Hildebrand, J.H. and Scott, R.L. (1950) Solubility of Non-Electrolytes, 3rd edn, Reinhold (1st edn 1924, 2nd edn 1936).

Hildebrand, J.H. and Scott, R.L. (1962) Regular Solutions, Prentice-Hall, Englewood Cliffs, NJ.

Hildebrand, J.H., Prausnitz, J.M., and Scott, R.L. (1970) Regular and Related Solutions, Van Nostrand-Reinhold, New York.

Hirschfelder, J.O., Curtiss, C.F., and Bird, R.B. (1954) Molecular Theory of Gases and Liquids, John Wiley & Sons, Inc., New York.

Kalikmanov, V.I. (2001) Statistical Physics of Fluids, Springer, Berlin.

Kohler, F. (1972) The Liquid State, Verlag Chemie, Weinheim.

Kruus, P. (1977) Liquids and Solutions, Marcel Dekker, New York.

Larson, R.G. (1999) The Structure and Rheology of Complex Fluids, Oxford University Press, New York.

Lucas, K. (2007) Molecular Models of Fluids, Cambridge University Press, Cambridge.

Lee, L.L. (1988) Molecular Thermodynamics of Nonideal Fluids, Butterworths, Boston.

March, N.H. and Tosi, M.P. (2002) Introduction to the Liquid State Physics, World Scientific, Singapore.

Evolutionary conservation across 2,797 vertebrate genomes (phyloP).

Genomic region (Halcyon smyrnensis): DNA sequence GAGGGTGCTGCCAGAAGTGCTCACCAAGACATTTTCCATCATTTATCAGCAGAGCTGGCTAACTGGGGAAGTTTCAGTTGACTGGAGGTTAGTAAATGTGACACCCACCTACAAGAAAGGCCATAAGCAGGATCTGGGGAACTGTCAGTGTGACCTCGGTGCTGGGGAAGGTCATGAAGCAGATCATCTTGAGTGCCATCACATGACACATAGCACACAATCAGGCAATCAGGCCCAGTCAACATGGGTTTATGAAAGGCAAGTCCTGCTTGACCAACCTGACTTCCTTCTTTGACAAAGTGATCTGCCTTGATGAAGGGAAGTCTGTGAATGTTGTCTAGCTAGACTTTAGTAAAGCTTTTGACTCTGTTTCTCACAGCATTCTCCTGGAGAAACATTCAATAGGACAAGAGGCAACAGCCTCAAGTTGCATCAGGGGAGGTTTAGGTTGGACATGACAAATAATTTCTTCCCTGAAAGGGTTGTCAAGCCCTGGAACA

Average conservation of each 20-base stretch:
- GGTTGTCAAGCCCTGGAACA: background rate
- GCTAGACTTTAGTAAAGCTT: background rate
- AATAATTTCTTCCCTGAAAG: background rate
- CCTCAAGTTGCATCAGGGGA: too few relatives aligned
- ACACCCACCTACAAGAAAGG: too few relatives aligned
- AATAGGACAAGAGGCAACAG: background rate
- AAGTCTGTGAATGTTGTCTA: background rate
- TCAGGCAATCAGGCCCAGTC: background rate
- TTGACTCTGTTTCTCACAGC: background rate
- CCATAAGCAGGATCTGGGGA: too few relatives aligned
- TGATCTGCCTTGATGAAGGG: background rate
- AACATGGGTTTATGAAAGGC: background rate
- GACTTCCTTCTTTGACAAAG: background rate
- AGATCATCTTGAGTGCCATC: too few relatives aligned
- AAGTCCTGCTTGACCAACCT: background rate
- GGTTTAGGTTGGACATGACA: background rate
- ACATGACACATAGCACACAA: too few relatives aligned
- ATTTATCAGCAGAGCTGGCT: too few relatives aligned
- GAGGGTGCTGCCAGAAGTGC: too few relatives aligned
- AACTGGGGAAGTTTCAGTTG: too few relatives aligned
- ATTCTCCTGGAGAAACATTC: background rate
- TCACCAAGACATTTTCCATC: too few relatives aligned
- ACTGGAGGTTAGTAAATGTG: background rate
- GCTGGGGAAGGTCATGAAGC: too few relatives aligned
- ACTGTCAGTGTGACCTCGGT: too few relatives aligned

March, N.H. and Tosi, M.P. (1976) Dynamics of Atoms in Liquids, McMillan, London (see also Dover, 1991).

Marcus, Y. (1977) Introduction to Liquid State Chemistry, John Wiley & Sons, Ltd, London.

Murrell, J.N. and Jenkins, A.D. (1994) Properties of Liquids and Solutions, 2nd edn, John Wiley & Sons, Ltd, Chichester.

Prigogine, I. (1957) The Molecular Theory of Solutions, North-Holland, Amsterdam.

Pryde, J.A. (1966) The Liquid State, Hutchinson University Library, London.

Rice, S.A. and Gray, P. (1965) The Statistical Mechanics of Simple Liquids, Interscience, New York.

Rowlinson, J.S. and Swinton, F.L. (1982) Liquids and Liquid Mixtures, 3rd edn, Butterworth, London.

Temperley, H.N.V., Rowlinson, J.S., and Rushbrooke, G.S. (1968) Physics of Simple Liquids, North-Holland, Amsterdam.

Temperley, H.N.V. and Trevena, D.H. (1978) Liquids and Their Properties, Ellis Horwood, Chichester.

Ubbelohde, A.R. (1978) The Molten State of Matter, John Wiley & Sons, Ltd, Chichester.

Wallace, D.C. (2002) Statistical Physics of Crystals and Liquids: A Guide to Highly Accurate Equations of State, World Scientific, Singapore.

Watts, R.O. and McGee, I.J. (1976) Liquid State Chemical Physics, John Wiley & Sons, Inc., New York.